Next, whether or not the specified target sector is a first sector S1 of the track T1 and the sector S1 has an ID portion is determined (STEP 2). Because if the ID portion exists (STEP2: YES), an ID corresponding to the target sector is read directly from the disk 1, to-be-compared ID is stored with the target sector regarded as an expected sector (STEP 3). Unless the ID portion exists (STEP 2: NO), the ID of the first sector S1 is computed from an ID specified with the first sector in the track T1 which the target sector belongs to regarded as the expected sector or by referring to a correspondence table or the like, a to-be-compared ID is stored (STEP 4).

Reading of the disk is started after the expected sector is determined and the ID is read out from the ID portion of the first sector S1 of each track T1 (STEP 5). Then, whether or not the ID of the read sector S1 accords the to-be-compared ID is verified (STEP 6). Unless they accord (STEP 6: NO), reading of the ID portion of the first sector is continued (STEP 5). This action continues until they accord (STEP 6: YES).

When the ID of the first sector S1 accords the to-be-compared ID (STEP 6: YES), the sector mark (any mark of SM1-SM3) of the read sector is set up as a predictive sector mark (any one of SSM1-SSM3) (STEP 7). Then, to count the number of sectors to be read, a count value is added (STEP 8).

Whether or not the count value reaches the number of sectors constituting the track T1 is determined (STEP9), and unless it reaches (STEP 9: NO), a sector passage time of the pick-up is measured (STEP 11) and verification is continued by adding a count value one by one when the measurement is done (STEP 8). When the count value reaches the aforementioned predetermined value (STEP 9: YES), the predictive sector mark is changed to a mark according with a next track T1(any mark of SSM1-SSM3) (STEP 10). After that, the procedure of STEP8-STEP 11 is repeated corresponding to access by the central processing unit (CPU) 31 to change the predictive sector mark successively.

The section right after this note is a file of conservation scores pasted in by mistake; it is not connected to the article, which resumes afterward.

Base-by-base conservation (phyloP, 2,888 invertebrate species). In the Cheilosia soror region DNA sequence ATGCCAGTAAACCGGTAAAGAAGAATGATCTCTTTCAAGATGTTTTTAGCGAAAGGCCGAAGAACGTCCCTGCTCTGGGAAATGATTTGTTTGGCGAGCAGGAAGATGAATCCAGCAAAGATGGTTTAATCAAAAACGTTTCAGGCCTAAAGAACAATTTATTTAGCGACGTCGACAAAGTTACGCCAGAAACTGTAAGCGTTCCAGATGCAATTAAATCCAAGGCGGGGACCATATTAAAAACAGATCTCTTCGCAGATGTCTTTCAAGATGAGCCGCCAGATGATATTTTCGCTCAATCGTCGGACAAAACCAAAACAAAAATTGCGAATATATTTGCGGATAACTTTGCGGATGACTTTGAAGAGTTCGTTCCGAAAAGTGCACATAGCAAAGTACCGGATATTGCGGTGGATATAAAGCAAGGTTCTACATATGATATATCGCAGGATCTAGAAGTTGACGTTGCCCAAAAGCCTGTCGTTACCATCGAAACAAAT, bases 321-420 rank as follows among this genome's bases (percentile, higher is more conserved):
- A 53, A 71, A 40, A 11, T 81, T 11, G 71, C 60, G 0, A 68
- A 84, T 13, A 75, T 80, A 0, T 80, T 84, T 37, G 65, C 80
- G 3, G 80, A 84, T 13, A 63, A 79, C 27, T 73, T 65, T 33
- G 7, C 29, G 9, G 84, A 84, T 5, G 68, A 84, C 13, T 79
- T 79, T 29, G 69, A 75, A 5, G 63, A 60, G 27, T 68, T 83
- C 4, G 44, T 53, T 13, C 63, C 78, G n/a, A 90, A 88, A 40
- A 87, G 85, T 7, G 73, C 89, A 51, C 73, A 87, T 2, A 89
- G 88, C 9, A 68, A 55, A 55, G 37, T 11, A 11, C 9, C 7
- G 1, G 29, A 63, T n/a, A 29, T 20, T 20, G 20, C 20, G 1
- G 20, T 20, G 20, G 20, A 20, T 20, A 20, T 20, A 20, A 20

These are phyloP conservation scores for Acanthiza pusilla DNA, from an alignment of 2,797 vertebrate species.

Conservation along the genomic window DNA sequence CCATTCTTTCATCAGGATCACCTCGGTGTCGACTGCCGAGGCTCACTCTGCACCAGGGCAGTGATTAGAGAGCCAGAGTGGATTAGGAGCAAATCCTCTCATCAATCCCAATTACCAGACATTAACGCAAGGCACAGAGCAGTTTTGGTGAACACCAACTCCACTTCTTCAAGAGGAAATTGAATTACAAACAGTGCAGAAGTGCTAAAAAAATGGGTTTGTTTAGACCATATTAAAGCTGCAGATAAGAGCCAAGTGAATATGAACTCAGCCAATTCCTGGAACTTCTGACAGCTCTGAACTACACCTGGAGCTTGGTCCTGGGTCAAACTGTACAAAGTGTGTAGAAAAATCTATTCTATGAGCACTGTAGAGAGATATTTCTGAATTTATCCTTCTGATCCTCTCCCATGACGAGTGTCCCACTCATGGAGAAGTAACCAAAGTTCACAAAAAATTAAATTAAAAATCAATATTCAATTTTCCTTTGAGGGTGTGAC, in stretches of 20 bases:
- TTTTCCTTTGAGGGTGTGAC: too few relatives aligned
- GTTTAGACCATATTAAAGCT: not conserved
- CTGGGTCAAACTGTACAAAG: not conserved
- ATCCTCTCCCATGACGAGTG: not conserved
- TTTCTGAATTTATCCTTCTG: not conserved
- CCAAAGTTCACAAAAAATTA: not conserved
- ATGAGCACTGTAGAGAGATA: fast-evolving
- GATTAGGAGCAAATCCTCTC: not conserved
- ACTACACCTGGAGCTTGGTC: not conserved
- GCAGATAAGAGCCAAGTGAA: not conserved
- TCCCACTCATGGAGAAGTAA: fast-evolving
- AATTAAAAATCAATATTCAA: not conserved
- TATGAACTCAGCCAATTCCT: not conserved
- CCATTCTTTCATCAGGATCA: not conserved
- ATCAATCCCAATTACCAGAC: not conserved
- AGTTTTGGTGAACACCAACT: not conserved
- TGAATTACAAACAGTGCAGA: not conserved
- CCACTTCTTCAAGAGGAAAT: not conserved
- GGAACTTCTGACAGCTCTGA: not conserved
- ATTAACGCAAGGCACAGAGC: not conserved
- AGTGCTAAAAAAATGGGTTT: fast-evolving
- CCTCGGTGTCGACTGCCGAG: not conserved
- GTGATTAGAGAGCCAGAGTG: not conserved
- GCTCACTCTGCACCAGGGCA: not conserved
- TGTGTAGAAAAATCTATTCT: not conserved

The measurement of the sector passage time (STEP 11) is carried out by counting clock signals having a specific relation with the rotation number of the optical disk 1. The change of the predictive sector mark (STEP 10) can be conducted by referring to a sector mark table stored preliminarily according to a standard of the optical disk 1 or if there exists regularity in data structure between the sector marks shown in FIG. 8, carrying out data conversion according to that regularity.

FIG. 6 is a flow chart showing the sequence of the second specific example. Like step numbers are attached to the same procedure as the first specific example and then, description thereof is omitted here. In the second specific example as well as the first specific example, the first sector information (D21) of each track T1 on the optical disk 1 is stored in the memory 32. Thus, from the central processing unit (CPU) 31, a specification about the first sector S1 of the track T1 to which a target section to be accessed belongs is received based on the ID information of the sector (D1) and the first sector information (D21) (STEP 21). Then, an ID in which the first sector is specified as an expected sector is set as a to-be-compared ID (STEP 22).

That is, determination on the position of the target sector (STEP 2) and the procedure for setting the to-be-compared ID based on the determination on the position (STEP 3, STEP 4), which are to be conducted in case of the first specific example, become unnecessary.

FIG. 7 is a flow chart showing a sequence of the third specific example. Like step numbers are attached to the same procedures as the first and second specific examples and then, description thereof is omitted. In the third specific example as well as the second specific example, the sector mark information (D41) of each track T1 is stored in the memory 32. Specifications about the first sector S1 of the track T1 to which the target sector to be accessed belongs and the sector mark having that track T1 are received from the central processing unit (CPU) 31 based on the sector ID information (D1), first sector information (D21) and sector mark information (D41) of each track T1. Then, a to-be-compared ID is set up with the specified first sector as the expected sector (STEP 42).

Next, the sector mark on the optical disk 1 is read (STEP 43) and the read sector mark is compared with a specified sector mark (STEP 44). Unless they accord (STEP 44: NO), the track is moved and a next sector mark is read (STEP 43). If they accord (STEP 44: YES), the ID portion of the first sector is read (STEP 5). Then, whether or not the ID of the read sector S1 accords the to-be-compared ID is verified (STEP 6). Although this ID portion reading processing is the same as the first and second specific examples, the third specific example is different from the first and second specific examples in that if the comparison results discord (STEP 6: NO), the track is moved and a next sector mark is read (STEP 43).

Because according to the predictive sector mark setting sequence of the first-third specific examples, the predictive sector marks are set up successively, the positional shift of the access position can be detected rapidly even if the ID of each sector is not detected as a result of comparison with an actually accessed sector mark.